We wrote this big long post because we get a lot of requests for beard oil before and after pics, but the truth is, the LOOK of a beard before and after oil isn't really the important thing. Yes, a beard oil will make your beard look healthier, but the real purpose of a beard oil is to actually make your beard healthier. Left on its own, a beard will become dry and brittle, and that's why a lot of guys use beard oils—because they can rejuvenate your beard and make it stronger and more supple.
And, sure—the end result of that is a cleaner, healthier-looking beard—but the real benefit is a healthier hair and skin.
A Quick Note About the Beard Oils We Mentioned
They're two of our favorites, and they are:
Viking Revolution Beard Oil. Viking Revolution is one of our favorite beard companies—they make a whole slew of products, from beard oils to beard balms to beard brushes and beard combs, and their beard oil is top-notch. They make it in four varieties—Bay Rum (sweet), Sandalwood (the classic barbershop scent), Pine and Cedar (woodsy), and Clary Sage (earthy)—and we're fans of each. They also make an unscented version, if you're not into scents.
Jack Black Beard Oil. This is one of our favorite "treat yourself" options. Jack Black (no, not that Jack Black—we don't know who, but not that one) makes a lot of high-end beard and shaving products, and their beard oil is an *incredible* moisturizer. You wouldn't think one oil could be slicker than another, but in our experience, Jack Black Beard Oil really hydrates skin and hair.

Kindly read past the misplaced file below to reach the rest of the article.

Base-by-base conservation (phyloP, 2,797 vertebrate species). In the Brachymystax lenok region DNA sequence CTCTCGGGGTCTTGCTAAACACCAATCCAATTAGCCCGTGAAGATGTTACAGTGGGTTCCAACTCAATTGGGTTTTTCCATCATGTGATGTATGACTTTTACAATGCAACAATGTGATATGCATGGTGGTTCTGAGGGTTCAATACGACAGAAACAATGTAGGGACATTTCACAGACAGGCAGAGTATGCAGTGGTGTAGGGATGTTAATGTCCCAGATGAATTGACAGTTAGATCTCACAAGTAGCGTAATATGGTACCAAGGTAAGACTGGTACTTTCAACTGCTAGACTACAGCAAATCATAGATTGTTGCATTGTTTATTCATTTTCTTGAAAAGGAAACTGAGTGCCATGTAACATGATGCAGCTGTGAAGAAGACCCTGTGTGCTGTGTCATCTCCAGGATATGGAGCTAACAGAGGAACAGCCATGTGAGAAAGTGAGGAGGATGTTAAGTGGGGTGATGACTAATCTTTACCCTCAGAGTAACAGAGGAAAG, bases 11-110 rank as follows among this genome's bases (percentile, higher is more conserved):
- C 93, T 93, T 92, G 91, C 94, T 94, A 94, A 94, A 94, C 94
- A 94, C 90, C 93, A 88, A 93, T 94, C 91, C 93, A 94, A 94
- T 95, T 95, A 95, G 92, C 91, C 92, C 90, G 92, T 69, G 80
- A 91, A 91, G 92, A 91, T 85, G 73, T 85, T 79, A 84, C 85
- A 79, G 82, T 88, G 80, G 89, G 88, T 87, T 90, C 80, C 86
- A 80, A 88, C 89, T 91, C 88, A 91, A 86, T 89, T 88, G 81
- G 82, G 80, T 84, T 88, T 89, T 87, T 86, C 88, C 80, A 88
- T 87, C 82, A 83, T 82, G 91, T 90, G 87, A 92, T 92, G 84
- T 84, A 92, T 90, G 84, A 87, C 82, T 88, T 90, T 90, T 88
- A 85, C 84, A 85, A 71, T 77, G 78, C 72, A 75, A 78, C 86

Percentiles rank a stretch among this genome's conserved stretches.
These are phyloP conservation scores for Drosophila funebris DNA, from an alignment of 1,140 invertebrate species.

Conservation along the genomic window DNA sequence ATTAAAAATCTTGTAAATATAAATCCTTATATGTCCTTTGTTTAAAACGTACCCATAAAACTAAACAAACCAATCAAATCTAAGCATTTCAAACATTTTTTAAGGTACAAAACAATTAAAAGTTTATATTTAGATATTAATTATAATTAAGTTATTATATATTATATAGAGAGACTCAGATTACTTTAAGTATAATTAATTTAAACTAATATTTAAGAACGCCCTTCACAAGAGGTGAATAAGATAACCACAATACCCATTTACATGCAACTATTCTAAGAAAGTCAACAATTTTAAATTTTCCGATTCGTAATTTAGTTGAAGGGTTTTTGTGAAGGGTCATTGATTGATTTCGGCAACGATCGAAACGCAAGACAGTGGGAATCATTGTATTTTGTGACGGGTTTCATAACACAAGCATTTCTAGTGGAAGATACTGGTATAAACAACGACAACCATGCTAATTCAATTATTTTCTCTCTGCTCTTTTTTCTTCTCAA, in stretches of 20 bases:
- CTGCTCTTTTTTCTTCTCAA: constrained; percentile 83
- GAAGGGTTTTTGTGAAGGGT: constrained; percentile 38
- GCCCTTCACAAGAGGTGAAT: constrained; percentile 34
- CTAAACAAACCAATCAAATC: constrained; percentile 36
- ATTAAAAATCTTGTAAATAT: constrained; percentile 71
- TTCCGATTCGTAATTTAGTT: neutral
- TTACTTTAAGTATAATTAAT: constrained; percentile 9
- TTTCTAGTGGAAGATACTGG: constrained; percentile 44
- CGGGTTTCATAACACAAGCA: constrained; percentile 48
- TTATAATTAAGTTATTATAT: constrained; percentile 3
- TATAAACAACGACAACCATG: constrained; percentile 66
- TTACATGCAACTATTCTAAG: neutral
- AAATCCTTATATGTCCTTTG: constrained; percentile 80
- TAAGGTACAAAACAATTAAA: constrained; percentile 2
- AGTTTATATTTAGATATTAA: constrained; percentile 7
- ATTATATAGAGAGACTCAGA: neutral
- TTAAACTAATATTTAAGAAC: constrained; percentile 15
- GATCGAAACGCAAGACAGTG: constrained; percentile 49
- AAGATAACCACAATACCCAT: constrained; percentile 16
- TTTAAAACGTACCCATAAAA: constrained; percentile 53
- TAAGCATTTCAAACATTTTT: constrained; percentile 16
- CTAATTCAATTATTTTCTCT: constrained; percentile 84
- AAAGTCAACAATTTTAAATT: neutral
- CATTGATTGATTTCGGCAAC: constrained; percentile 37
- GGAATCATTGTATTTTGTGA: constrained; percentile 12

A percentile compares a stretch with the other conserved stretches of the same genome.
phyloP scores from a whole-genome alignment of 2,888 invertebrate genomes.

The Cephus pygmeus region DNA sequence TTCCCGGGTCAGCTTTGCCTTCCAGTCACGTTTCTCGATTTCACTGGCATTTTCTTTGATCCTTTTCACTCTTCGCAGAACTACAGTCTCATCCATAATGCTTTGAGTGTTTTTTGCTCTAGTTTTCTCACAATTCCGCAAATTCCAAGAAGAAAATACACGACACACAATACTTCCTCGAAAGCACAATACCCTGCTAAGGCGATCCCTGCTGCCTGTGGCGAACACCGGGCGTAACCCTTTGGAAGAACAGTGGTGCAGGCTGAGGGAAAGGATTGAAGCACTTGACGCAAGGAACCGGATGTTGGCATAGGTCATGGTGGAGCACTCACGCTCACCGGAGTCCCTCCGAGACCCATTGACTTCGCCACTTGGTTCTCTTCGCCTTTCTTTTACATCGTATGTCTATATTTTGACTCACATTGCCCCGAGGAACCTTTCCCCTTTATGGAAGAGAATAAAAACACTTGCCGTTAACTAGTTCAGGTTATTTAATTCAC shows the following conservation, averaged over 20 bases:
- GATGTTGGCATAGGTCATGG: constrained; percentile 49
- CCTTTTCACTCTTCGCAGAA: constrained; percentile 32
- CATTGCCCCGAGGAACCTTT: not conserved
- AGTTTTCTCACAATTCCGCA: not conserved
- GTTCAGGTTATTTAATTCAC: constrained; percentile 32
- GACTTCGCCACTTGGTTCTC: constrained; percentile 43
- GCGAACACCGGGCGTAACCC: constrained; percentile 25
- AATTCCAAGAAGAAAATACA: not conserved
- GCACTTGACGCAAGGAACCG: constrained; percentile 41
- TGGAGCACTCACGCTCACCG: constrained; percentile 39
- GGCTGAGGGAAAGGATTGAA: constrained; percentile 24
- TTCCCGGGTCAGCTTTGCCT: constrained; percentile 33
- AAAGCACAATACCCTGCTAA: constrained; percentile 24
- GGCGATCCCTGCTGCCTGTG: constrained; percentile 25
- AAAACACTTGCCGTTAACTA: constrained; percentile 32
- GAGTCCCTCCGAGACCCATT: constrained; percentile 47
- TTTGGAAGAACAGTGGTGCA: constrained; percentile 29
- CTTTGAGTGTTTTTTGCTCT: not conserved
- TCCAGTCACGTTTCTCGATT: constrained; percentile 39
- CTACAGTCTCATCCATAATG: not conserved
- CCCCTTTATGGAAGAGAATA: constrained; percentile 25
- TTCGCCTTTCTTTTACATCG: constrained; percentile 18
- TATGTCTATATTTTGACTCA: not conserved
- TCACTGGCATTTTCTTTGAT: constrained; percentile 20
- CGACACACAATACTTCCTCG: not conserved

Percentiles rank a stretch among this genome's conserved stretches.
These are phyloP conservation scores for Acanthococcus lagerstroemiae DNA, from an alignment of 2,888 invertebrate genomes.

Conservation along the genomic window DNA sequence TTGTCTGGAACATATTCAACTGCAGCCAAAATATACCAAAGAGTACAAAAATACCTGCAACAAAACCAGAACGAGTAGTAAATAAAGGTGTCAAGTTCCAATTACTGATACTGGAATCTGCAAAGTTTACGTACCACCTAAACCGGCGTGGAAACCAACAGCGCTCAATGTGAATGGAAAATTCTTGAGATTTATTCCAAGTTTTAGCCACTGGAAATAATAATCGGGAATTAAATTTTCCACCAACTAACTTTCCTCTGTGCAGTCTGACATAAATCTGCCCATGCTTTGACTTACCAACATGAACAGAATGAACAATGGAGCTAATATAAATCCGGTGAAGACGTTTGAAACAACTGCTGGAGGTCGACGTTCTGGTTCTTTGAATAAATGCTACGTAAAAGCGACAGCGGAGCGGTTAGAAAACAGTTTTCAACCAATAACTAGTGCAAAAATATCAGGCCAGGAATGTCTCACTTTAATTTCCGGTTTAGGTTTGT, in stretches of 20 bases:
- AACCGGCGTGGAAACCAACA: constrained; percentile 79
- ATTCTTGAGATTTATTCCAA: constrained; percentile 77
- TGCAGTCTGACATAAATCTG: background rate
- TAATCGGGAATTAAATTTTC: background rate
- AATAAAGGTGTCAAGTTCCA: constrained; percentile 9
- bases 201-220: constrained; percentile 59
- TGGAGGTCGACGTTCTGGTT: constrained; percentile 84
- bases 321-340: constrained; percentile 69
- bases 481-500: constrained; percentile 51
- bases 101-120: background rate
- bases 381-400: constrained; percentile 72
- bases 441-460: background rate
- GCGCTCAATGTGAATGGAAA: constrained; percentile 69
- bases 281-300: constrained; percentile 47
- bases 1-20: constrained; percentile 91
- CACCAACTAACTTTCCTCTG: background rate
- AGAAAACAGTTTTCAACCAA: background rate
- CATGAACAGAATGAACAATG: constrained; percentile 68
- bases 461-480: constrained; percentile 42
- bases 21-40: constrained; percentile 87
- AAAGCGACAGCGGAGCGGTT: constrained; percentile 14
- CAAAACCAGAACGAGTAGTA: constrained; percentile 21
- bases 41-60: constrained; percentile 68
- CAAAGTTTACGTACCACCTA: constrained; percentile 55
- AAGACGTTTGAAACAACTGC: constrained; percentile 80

There are plenty of other beard oils we like—and you can read about them in our beard oil rankings—but those two are among our favorites.
You'll Notice That the Beard Oil Provided Hold, But Not Much, and...
...if that's what you’re looking for—a beard product that will do more to keep your beard in place—then what you're looking for is a beard balm, and not a beard oil. Lots of guys confuse the two, so here's a quick run-down:
Beard oil is usually just that—one or more oils that hydrate a beard and moisturize the skin underneath it. It provides a *little* bit of hold, but not much.
Beard balm is usually a concoction of different oils, plus a butter (like cocoa butter or shea butter, that hydrate beard and skin), and a wax—usually beeswax, but sometimes also a wax called carnauba wax. That wax is the ingredient in a beard balm that can make your beard stay in place—and you won't find it in any beard oils, you’ll only find it in beard balms.
If you're looking for a beard balm, we have a few favorites:
Grave Before Shaver Beard Balm. GBS makes a wide range of balms that are designed to keep your beard in place, and they focus a lot of their energy on SCENT. Their Grave Before Shave Bay Rum Balm (affiliate link) is one of our go-to balms—it hydrates, it provides some hold, and it smells nice and relaxing.
Honest Amish Beard Balm. Honest Amish Beard Balm (affiliate link) is, perhaps, the old-schooliest beard balm out there, and it allows for a lot of hold, and smells really unique. Most Honest Amish products are a mix of cedarwood scents (pine-y), anise (which is a licorice), and clove (which is earthy and sweet). It's a really enticing, one-of-a-kind, sweet arrangement, and it works great as a balm.
Need More Pics Comparing Different Beard Products?
We've done a few side-by-side comparisons, so jump on over to the search by and enter "before and after" and whatever beard product you're interested in.
Until next time—we hope this helps! Be good, have fun, and happy beard!